Attracting new customers can also mean reviving an old customer relationship through reselling or upselling an existing customer. Both tactics deliver new revenues for the business; hence, they are considered as new customers.
Win new contracts
B2B (business-to-business) CRM can also help you create competitive quotes when bidding for a contract. By consolidating data from your logistics, supply chain, project turnarounds, available resources including staff and other key indicators, you can present a more viable quote that’s attuned not only to your client’s needs, but more importantly to your capability. In short, CRM helps you present a clear deliverable strategy with identifiable budget when pitching for contracts.
Although they sound the same, increasing profitability is different from increasing profits. The latter is focused on selling to earn more, while the former means reinforcing your company’s strengths and solving its weakness to earn at every opportunity. Increasing profitability is strategic planning (while the other is a tactical solution) that aims to turn your business into an efficient machine. More than just increasing the quota of your sales team to earn more, increasing profitability may mean cutting down your sales people and retaining only the best performers, while re-allocating the sales budget to product development to create a new revenue stream.
All these benefits can be delivered by a solid CRM strategy. Keep in mind though that CRM is just a tool. Much of the accuracy of its insights will depend on the kind of data you put in. Gene Marks wrote a Forbes article warning what CRM can’t do for your business.
When conducting a comparison review for the best CRM, make sure you understand the different types so you match apples with apples. We can categorize CRM software in three types:
B2B vs. B2C CRM
B2B or business-to-business CRM focuses more on creating contracts, appointments and supply chain leads and less focus on customer service. That’s because B2B companies often have direct person-to-person deals and the communication is straightforward as written in agreements. The priority of B2B CRM is to identify your business’ strengths and viability to another business, your client.
On the other hand, B2C CRM focuses more on customer service, sales and transactions. B2C CRM also manages a larger chunk of data because they deal with volume sales. When people or articles talk about CRM, they are often referring to B2C CRM, unless otherwise explicitly referred to as B2B.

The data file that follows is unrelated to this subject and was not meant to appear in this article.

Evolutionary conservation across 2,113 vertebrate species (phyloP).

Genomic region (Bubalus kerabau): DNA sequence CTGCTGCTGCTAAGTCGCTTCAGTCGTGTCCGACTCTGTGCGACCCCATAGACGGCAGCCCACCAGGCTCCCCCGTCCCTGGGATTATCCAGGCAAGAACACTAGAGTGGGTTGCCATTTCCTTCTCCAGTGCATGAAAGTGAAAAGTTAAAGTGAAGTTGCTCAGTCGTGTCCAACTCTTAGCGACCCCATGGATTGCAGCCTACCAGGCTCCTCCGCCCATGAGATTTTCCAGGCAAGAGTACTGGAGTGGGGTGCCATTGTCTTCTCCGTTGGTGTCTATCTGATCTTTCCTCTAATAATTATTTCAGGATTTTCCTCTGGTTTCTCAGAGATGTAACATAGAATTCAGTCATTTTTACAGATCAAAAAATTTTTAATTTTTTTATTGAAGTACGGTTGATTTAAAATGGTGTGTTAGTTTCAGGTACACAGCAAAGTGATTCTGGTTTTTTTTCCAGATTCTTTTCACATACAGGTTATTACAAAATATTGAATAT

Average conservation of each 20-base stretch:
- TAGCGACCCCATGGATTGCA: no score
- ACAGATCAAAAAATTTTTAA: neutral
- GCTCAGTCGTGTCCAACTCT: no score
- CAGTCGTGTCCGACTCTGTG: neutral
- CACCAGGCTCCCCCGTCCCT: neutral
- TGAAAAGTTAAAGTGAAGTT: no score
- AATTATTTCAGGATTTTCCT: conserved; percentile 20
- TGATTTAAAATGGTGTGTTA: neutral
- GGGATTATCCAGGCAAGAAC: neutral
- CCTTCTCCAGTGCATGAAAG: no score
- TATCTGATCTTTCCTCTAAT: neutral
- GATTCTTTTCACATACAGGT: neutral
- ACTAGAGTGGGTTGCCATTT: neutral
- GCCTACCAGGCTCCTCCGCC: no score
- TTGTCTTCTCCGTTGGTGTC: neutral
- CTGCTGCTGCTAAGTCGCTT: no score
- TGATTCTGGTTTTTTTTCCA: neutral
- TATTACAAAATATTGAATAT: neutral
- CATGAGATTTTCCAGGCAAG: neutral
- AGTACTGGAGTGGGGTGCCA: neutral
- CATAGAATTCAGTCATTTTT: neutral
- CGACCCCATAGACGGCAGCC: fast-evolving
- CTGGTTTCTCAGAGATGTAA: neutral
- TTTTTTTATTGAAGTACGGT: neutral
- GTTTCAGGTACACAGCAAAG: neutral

Enterprise vs. small business CRM
An enterprise CRM has robust features that a large company is likely to need. The CRM is likely to include modules (a subsystem with the entire CRM system) such as: marketing module to track campaigns; a customer service module to monitor customer communications and engagement; transactional module to track customer payments, record and mine customer purchases; and appointments module to keep tab of dates, times and methods on contacting customers. Other industry-specific CRM software may include custom-fit modules.
On the other hand, a small business CRM features only a part or some parts of the enterprise version because it has a smaller scale of operations.
On-premise vs. cloud-based CRM (also called online, cloud hosted or web based)
On-premise CRM software is installed in a local server (your server). This means you need to have your own server ecosystem, front-end computers and an I.T. staff to manage the system. Expectedly, it is more expensive at the onset because it is capital-intensive. Normally, you buy a one-time licensing fee to use the software.
Whereas a cloud-based CRM is hosted online by the vendor; thus, eliminating the need to buy your own server and hire an I.T. staff. You just pay a monthly rental ranging from $10 to $100 and above. It’s cheap initially, but those monthly fees will add up in the long run.
CRM is a great way to organize customer insights to create more revenues. But keep in mind CRM is just a tool, a concept that can be misused, as well. If your data is inaccurate or misleading or incomplete, your CRM software will churn out wrong insights. In the end, CRM can only give you the best racing car to outpace the competition; but you still need to drive it the right way.